A numerous and dominant sect of the Jews, agreeing on some main points of doctrine and practice, but divided into different parties or schools on minor points; as for instance, the schools or followers of Hillel and Shammai, who were celebrated rabbins or teachers. The name is commonly derived from the Hebrew purash, to separate, as though they were distinguished form the rest of the nation by their superior wisdom and sanctity. They first appeared as a sect after the return of the Jews from captivity. In respect to their tenets, although they esteemed the written books of the old Testament as the sources of the Jewish religion, yet they also attributed great and equal authority to traditional precepts relating principally to external rites: as ablutions, fasting, long prayers, the distribution of alms, the avoiding of all intercourse with Gentiles and publicans, etc. See Matthew 6:5 9:11 23:5 Mark 7:4 Luke 18:12. In superstitious and self-righteous formalism they strongly resembled the Romish church.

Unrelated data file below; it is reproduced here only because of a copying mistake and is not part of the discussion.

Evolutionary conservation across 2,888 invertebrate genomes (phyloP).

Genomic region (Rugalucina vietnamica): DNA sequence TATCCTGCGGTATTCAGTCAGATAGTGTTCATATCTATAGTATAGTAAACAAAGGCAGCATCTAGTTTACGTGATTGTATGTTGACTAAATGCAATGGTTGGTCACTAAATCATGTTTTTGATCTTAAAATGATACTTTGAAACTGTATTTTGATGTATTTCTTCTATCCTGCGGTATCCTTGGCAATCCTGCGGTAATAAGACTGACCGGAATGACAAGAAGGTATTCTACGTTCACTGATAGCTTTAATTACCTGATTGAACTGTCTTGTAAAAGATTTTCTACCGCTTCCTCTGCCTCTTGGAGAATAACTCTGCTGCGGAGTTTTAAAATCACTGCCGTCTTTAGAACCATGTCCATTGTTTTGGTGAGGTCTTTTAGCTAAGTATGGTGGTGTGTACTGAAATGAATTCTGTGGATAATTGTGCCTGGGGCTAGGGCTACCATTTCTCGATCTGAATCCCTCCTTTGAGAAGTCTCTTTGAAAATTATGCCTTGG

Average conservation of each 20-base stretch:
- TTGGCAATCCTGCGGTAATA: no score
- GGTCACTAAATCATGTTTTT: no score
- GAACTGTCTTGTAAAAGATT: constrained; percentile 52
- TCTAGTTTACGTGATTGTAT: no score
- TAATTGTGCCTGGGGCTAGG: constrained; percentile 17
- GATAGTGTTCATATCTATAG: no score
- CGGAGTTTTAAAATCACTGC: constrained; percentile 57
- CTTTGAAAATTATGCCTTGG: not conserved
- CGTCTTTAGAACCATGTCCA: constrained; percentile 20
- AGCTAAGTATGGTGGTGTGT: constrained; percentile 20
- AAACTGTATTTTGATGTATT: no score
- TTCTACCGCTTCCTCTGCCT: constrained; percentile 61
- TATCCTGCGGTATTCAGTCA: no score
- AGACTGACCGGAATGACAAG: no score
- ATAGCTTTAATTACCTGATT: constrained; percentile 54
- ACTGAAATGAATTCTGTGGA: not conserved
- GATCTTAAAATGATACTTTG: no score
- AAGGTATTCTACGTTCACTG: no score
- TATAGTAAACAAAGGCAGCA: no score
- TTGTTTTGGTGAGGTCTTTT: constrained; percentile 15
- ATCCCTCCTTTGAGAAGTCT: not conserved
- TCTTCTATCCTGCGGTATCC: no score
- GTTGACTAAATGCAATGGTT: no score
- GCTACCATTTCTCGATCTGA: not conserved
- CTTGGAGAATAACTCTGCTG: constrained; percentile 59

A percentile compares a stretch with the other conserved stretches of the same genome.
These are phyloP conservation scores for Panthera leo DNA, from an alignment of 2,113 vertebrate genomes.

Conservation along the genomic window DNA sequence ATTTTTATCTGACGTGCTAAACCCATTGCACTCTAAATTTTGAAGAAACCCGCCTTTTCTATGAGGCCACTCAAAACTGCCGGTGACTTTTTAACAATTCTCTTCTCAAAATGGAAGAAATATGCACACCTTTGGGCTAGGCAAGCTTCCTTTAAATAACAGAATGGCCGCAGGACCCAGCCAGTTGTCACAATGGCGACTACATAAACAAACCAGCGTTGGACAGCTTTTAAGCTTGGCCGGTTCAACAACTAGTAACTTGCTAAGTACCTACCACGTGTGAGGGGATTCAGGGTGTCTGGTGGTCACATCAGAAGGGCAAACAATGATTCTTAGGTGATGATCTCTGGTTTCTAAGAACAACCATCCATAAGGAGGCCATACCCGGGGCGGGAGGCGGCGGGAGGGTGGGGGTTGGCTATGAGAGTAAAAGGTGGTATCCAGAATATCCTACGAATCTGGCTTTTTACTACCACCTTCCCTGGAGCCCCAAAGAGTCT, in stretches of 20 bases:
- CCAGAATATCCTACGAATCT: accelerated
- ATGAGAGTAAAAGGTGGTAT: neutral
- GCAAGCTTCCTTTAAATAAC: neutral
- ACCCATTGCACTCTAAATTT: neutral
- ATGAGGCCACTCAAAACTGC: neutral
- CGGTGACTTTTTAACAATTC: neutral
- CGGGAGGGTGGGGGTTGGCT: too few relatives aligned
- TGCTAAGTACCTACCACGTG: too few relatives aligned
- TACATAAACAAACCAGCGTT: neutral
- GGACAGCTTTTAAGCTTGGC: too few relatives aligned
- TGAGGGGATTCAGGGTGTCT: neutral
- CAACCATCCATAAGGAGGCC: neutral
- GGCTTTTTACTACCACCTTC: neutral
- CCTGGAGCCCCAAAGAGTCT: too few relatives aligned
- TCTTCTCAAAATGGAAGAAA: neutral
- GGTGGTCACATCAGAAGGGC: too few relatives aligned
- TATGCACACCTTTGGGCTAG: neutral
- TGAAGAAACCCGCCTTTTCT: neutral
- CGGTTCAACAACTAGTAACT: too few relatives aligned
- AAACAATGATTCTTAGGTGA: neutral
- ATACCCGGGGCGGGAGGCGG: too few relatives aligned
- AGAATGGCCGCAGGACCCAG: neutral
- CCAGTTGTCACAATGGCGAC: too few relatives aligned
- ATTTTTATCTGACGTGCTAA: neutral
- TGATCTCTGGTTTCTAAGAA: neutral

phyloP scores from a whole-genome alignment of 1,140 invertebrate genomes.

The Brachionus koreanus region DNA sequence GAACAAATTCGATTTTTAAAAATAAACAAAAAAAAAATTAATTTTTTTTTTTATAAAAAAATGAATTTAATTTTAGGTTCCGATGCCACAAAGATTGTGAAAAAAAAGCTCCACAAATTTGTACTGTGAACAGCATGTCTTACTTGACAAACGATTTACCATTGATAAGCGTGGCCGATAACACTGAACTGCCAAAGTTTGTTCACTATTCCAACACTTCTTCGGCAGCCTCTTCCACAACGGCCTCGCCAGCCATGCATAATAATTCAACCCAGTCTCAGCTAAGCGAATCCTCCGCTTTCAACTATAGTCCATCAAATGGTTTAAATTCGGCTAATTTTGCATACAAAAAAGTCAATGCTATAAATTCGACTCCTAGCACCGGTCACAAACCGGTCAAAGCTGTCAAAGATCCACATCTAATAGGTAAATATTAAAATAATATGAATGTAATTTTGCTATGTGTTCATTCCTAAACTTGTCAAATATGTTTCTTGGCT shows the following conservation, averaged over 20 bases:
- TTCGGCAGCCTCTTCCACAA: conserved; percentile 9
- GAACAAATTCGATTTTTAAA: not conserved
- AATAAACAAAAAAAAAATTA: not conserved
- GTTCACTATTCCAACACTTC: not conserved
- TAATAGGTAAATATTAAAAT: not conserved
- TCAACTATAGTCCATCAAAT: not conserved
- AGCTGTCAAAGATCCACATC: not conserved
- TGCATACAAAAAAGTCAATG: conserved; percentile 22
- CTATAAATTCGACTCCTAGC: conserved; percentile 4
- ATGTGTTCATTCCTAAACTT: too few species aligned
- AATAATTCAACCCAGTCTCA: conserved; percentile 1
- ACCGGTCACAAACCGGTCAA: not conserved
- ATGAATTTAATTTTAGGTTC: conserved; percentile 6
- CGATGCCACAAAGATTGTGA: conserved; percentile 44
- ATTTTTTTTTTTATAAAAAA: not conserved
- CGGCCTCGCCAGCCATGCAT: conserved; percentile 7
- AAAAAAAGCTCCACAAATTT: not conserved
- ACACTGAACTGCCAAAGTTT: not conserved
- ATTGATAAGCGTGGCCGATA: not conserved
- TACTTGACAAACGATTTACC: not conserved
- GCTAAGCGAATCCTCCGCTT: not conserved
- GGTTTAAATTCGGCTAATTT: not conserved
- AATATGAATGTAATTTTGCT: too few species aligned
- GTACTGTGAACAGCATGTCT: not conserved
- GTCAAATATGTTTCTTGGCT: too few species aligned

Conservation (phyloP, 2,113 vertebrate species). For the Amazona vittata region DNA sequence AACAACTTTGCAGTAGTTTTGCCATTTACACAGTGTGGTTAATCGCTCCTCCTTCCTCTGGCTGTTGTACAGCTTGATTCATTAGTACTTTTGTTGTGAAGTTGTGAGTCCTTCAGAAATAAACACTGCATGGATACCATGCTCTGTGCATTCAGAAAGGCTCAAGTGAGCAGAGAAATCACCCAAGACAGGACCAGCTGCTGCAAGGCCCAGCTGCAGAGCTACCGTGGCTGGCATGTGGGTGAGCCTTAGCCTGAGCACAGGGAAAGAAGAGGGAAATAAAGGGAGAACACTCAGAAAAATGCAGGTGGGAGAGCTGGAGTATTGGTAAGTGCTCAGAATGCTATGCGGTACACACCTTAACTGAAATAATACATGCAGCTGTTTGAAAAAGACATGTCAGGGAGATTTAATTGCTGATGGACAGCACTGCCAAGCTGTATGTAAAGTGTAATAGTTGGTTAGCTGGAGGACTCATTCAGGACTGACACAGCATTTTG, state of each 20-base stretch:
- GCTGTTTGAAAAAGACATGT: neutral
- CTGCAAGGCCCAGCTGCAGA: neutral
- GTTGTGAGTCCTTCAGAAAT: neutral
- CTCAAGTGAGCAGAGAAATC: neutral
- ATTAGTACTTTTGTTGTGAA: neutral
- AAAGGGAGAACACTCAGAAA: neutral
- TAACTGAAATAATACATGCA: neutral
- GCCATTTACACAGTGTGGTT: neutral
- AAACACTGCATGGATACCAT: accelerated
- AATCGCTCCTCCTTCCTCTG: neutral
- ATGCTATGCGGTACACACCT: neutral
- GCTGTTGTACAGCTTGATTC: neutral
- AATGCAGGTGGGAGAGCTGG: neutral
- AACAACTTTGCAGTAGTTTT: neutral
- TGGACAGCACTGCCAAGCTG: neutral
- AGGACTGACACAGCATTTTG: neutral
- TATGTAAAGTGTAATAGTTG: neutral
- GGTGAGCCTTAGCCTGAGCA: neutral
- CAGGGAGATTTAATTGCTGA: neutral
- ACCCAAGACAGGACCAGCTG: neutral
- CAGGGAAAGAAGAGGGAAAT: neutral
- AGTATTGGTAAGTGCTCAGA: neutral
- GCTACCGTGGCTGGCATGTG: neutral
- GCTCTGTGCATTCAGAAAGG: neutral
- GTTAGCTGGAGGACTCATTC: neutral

They were rigid interpreters of the letter of the Mosaic law, but not infrequently violated the spirit of it by their traditional and philosophical interpretations. See Matthew 5:31,43 12:2 19:3 23:23. Their professed sanctity and close adherence to all the external forms of piety gave them great favor and influence with the common people, and especially among the female part of the community. They believed with the Stoics, that all things and events were controlled by fate yet not so absolutely as entirely to destroy the liberty of the human will. They considered the soul as immortal, and held the doctrine of a future resurrection of the body, Acts 23:8. It is also supposed by some that they admitted the doctrine of metempsychosis or the transmigration of souls; but no allusion is made to this in the New Testament, nor does Josephus assert it. In numerous cases Christ denounced the Pharisees for their pride and covetousness, their ostentation in prayers, alms, tithes, and facts, Matthew 6:2,5 Luke 18:9, and their hypocrisy in employing the garb of religion to cover the profligacy of their dispositions and conduct; as Matthew 23:1-39 Luke 16:14 John 7:48,49 8:9. By his faithful reproofs he early incurred their hatred, Matthew 12:14; they eagerly sought to destroy him, and his blood was upon them and their children. On the other hand, there appear to have been among them individuals of probity, and even of genuine piety; as in the case of Joseph of Arimathea, Nicodemus, the aged Simeon, etc., Matthew 27:57 Luke 2:25 John 3:1. Saul of Tarsus was a Pharisee of the strictest sect, Acts 26:5 Galatians 1:14. The essential features of their character are still common in Christian lands, and are no less odious to Christ than of old.